The authors state that this particular chapter “…concerns a question of “why is it that some Korean housewives in America prefer Korean soap operas to American ones?”” (482). However, the part of this chapter that was put into the second edition of Gender, Race, and Class in Media, a Text-Reader written by Gail Dines and Jean M. Humez, I felt addressed more specifically cultural norms within Korean families, especially Korean husbands and wives, and how they are different from traditional American values. Korean soap operas were only used to show an example of Korean marriages and how they may differ from American marriages.
The authors interviewed a few women regarding soap operas and why and how they view Korean soap operas. Most of the women expressed that they had to either watch soap operas alone, with female friends, or not at all because their husbands thought the soap operas to be so silly and trivial. Many of the interviewees said that they had to continue to watch the soap operas even if it meant being sneaky about it because it was their only way to relieve stress. Korean husbands, however, thought that the viewing of these soap operas was stupid because the operas were trashy. The authors write on page 483,
“The common strategy for the husband to discourage his wife from watching soap operas is to compare her viewing choice to that of a housemaid. The usual comment…makes the women feel shame as they violate the natural law of the Confucian notion of family which specifies the role and the status of each family member based on gender and age…the woman must not only respect her husband and elders but also must not damage the family image and honor”.
In this, the book addresses the difficulties that Korean women have with watching something that may distort their image in the household according to their husbands. This really has nothing to do with whether or not they prefer American or Korean soap operas. The chapter continues to discuss how Korean women form a “video club”, which consists of female friends to watch soap operas with. The women interviewed express that this “club” not only allows for an appropriate “private” time to watch soap operas, but more importantly, the club also gives the women a chance to gossip and talk about their issues and problems with their husbands. It gives the women a bit of ‘control’ over their own lives of which are often times controlled by the higher ‘social power’, the husband. So, as the book notes on page 485, “…this politics of family between husband’s power and wife’s resistance has little to do with the program itself. This struggle for meanings and pleasures already exists even before women watch the program”.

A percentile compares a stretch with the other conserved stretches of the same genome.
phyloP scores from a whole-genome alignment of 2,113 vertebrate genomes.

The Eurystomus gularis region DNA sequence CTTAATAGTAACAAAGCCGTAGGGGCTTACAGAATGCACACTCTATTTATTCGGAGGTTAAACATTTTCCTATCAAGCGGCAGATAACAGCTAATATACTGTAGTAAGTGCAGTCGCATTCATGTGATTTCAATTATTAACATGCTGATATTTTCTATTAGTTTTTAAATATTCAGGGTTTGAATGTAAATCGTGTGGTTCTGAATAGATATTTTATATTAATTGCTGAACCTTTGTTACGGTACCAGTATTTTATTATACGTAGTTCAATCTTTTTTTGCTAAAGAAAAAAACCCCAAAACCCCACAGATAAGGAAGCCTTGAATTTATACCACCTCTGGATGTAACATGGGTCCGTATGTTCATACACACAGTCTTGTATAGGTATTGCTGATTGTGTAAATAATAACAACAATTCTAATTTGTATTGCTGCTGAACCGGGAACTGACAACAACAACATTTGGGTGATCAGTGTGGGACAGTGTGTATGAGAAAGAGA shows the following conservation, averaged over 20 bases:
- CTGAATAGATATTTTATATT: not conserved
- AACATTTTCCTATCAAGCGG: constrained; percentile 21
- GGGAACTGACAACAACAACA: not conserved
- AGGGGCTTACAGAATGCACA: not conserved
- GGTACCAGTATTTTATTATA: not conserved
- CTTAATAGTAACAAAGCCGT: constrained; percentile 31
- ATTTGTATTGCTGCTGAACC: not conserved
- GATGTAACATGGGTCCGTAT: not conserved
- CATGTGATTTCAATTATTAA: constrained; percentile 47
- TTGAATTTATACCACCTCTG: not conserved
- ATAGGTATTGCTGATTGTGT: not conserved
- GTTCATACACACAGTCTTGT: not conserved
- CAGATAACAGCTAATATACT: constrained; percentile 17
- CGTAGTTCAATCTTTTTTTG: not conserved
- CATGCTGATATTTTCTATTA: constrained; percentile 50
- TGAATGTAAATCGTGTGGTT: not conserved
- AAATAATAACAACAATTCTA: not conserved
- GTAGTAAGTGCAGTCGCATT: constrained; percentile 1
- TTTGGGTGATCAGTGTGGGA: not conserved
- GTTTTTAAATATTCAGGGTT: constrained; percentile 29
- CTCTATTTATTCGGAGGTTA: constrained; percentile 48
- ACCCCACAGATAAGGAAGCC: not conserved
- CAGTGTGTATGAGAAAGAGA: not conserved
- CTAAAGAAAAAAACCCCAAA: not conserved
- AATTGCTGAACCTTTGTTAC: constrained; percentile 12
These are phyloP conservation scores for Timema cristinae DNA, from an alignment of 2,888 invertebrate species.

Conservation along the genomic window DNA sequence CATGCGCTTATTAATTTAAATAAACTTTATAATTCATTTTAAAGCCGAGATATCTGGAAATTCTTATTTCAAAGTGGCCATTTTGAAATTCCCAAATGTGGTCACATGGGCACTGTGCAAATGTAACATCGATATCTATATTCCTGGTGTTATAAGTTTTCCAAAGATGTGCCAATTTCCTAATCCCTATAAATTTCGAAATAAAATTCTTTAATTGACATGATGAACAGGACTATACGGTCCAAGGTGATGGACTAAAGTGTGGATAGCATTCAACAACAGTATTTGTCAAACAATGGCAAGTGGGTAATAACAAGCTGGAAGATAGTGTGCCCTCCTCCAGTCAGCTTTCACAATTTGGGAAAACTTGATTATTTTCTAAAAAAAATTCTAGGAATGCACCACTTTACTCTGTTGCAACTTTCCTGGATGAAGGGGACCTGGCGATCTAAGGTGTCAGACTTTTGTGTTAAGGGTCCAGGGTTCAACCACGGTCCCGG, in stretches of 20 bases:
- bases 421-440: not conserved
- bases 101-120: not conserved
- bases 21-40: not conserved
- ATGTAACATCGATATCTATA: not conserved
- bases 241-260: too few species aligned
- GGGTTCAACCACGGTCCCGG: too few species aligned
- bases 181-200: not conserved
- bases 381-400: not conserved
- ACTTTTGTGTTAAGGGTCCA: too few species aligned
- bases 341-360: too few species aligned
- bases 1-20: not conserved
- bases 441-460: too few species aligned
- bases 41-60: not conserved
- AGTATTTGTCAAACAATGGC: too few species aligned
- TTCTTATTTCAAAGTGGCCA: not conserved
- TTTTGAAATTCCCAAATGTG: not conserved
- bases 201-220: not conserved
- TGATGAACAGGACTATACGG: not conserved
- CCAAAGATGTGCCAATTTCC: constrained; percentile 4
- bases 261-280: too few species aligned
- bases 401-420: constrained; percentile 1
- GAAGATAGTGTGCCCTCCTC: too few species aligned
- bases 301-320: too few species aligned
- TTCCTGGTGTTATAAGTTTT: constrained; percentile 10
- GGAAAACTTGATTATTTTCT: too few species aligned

It is not until the very end of this section that the author finally addresses Korean versus American soap operas. When Korean women were interviewed regarding whether they preferred American soap operas over Korean soap operas or Korean over American, they said that they enjoyed American soap operas, but preferred Korean soap operas. The interviewees said that the ideas in American soap operas are ‘American,’ not Korean, and they would rather watch a program that addresses their own cultural values, norms and ideas.
Media Representations of Race/Ethnicity
I chose these two media representations of ethnicity/race because they're so blatant. Both of these representations are from a comedy show on FX called, It’s Always Sunny in Philadelphia. This television show is extremely bizarre and takes stereotypes to the limit. In the first clip, a part of the show is displayed in which the main characters are doing ‘community service’ by helping to coach a youth basketball team. One of the characters “chooses” his team and picks all of the African American kids to be on his team. When the other main characters enter, they are upset and tell him that he can’t choose all of the African American kids. The rest of the scene ends by being extremely uncomfortable and the characters can’t say exactly what they want to say for fear of sounding racist. The second clip is another clip supporting racial stereotypes from an episode of It’s Always Sunny in Philadelphia. Both of these representations are extremely harsh and for some reason, many of us find laughter and comedy in these representations of different races. Does comedy legitimize or give the “okay” to supporting stereotypes?